My brothers and sisters in Christ, I would like to make a concrete suggestion and invitation to you as an application of today’s Gospel. If we really want to put the faith first, I can think of no better place to start than by taking more seriously the greatest event ever, Jesus’ life, death and resurrection, made present for us every day at Mass. In something even greater than the incarnation, when Jesus took flesh of the Virgin Mary, Jesus at Mass completely transubstantiates mere bread and wine into his own body and blood, and invites us to take him inside of us so that we might become more and more like him. The One who is hidden in the tiny little host is worth more than everything else on earth. In fact, he created everything else on earth and redeemed each one of us out of life. He is life’s greatest treasure. And he willed that we might have the unbelievable opportunity to receive him not just once a week but every day. How relatively few of us, however, take advantage of that opportunity. Doing so would without a doubt require some sacrifices on our parts, some risks, but if we were to take those risks and make those sacrifices, we, like the landowner in the parable, would, I promise you, go away happy. You are most welcome at the daily Mass celebrated Monday through Friday at 8 am in the daily Mass chapel on the first floor of the School, but, also, at any parish in the city where Mass is offered at various times throughout the day.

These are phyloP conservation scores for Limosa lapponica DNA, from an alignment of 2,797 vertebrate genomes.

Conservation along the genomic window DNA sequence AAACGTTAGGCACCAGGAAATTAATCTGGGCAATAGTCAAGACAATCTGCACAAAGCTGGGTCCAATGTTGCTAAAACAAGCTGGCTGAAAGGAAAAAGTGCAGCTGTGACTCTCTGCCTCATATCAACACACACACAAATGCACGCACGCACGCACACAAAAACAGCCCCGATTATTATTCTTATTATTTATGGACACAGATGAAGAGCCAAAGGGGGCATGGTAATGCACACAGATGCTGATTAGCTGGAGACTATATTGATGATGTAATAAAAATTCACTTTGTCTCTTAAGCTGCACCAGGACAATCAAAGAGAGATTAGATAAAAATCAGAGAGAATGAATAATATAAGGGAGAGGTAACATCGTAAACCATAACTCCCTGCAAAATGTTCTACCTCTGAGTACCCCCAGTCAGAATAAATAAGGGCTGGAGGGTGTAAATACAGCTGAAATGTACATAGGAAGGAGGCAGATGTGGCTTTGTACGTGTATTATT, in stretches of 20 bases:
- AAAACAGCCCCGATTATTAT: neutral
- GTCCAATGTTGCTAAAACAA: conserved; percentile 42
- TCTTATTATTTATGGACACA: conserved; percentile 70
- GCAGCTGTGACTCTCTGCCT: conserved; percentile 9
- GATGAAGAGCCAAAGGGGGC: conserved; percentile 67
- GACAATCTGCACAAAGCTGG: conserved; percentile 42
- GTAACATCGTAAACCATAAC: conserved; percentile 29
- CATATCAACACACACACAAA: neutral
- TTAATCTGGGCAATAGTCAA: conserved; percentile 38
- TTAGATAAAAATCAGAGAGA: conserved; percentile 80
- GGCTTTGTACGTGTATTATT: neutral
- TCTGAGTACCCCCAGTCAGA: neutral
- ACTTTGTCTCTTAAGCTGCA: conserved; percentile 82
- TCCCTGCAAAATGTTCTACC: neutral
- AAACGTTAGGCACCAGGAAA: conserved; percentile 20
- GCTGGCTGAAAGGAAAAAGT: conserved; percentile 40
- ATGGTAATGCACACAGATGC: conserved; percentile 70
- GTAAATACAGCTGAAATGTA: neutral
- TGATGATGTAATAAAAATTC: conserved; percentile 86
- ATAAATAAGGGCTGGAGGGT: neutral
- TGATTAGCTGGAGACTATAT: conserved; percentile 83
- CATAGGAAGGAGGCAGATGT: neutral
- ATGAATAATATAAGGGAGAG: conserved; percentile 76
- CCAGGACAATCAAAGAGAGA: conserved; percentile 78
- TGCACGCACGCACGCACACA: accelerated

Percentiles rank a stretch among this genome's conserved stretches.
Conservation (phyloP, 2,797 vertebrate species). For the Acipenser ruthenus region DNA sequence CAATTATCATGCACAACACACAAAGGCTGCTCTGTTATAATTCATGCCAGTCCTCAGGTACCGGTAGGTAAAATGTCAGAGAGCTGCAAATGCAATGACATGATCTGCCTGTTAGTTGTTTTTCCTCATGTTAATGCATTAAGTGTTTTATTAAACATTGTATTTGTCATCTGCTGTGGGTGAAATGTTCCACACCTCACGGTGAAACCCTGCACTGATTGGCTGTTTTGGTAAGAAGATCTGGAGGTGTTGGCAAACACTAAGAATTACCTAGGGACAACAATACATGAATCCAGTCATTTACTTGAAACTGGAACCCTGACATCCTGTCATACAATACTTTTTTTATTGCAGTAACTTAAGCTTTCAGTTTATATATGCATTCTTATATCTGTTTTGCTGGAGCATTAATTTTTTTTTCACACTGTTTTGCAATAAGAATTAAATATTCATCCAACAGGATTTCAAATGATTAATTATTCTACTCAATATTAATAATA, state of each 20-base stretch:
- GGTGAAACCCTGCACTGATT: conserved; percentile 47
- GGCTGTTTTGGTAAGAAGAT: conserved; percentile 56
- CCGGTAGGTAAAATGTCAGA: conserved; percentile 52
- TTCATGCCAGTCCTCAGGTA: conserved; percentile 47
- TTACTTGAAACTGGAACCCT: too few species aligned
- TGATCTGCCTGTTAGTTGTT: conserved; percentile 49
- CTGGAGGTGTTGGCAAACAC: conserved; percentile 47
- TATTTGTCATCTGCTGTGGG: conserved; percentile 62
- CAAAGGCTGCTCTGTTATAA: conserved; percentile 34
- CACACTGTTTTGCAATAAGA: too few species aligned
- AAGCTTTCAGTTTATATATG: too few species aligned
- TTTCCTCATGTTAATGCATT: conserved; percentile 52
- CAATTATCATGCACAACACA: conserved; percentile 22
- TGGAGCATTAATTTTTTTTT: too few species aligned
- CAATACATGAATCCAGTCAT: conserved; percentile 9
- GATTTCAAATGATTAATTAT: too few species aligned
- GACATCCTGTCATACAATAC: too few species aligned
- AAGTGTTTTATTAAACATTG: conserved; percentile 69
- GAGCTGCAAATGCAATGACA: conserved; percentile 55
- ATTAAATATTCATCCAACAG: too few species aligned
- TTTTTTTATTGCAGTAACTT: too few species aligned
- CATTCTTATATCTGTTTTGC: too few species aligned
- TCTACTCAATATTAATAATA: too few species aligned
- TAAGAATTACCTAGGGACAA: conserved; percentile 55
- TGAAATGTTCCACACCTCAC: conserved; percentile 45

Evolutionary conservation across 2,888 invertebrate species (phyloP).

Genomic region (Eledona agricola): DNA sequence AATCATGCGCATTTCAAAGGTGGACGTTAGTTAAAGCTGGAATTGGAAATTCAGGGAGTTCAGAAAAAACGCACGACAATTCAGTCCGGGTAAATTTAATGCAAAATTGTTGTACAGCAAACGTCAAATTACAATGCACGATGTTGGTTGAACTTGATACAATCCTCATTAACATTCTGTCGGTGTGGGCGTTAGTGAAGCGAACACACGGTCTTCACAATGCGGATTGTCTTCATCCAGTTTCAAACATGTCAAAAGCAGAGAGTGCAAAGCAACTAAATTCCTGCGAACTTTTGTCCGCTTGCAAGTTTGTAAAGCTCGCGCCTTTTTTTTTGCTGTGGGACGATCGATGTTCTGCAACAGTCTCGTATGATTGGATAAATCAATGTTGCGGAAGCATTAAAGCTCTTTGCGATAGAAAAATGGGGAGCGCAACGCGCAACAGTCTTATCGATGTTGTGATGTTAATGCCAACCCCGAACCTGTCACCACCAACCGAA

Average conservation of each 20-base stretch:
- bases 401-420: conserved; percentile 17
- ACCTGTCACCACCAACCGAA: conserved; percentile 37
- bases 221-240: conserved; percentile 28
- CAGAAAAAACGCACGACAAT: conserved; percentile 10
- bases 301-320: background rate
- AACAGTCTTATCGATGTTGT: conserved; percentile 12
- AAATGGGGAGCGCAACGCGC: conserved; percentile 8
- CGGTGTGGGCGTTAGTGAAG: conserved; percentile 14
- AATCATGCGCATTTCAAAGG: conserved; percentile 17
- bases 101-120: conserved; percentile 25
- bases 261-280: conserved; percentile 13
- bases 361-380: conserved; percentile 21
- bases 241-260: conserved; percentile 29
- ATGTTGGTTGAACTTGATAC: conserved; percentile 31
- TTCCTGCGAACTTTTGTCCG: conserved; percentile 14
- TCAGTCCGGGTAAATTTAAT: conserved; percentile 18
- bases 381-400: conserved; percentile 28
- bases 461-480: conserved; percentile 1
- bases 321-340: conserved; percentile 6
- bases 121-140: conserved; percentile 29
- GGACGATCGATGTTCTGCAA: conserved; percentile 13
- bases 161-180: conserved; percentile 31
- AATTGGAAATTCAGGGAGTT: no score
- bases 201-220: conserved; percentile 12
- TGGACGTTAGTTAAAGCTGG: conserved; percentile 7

Jesus is that hidden treasure, a treasure that much of our world doesn’t recognize, a fortune that is undervalued sometimes even by faithful Catholics. Put him first in your life and you’ll never be sorry. Take him reverently within you, and you will be transformed into a Temple of God of such stunning interior beauty and glory that St. Peter’s in Rome would pale in comparison. Today, ask God for the grace to risk everything on his promises and he will hear that prayer. He will hear that prayer. He will hear that prayer!
We finish with the words of the prayers from today’s Mass: God, our Father, without you nothing is holy, nothing has value. Guide us to everlasting life by helping us to invest wisely the blessing you have given to the World, Christ your only-begotten Son, the pearl of great price, waiting to come down on this altar for us! Amen.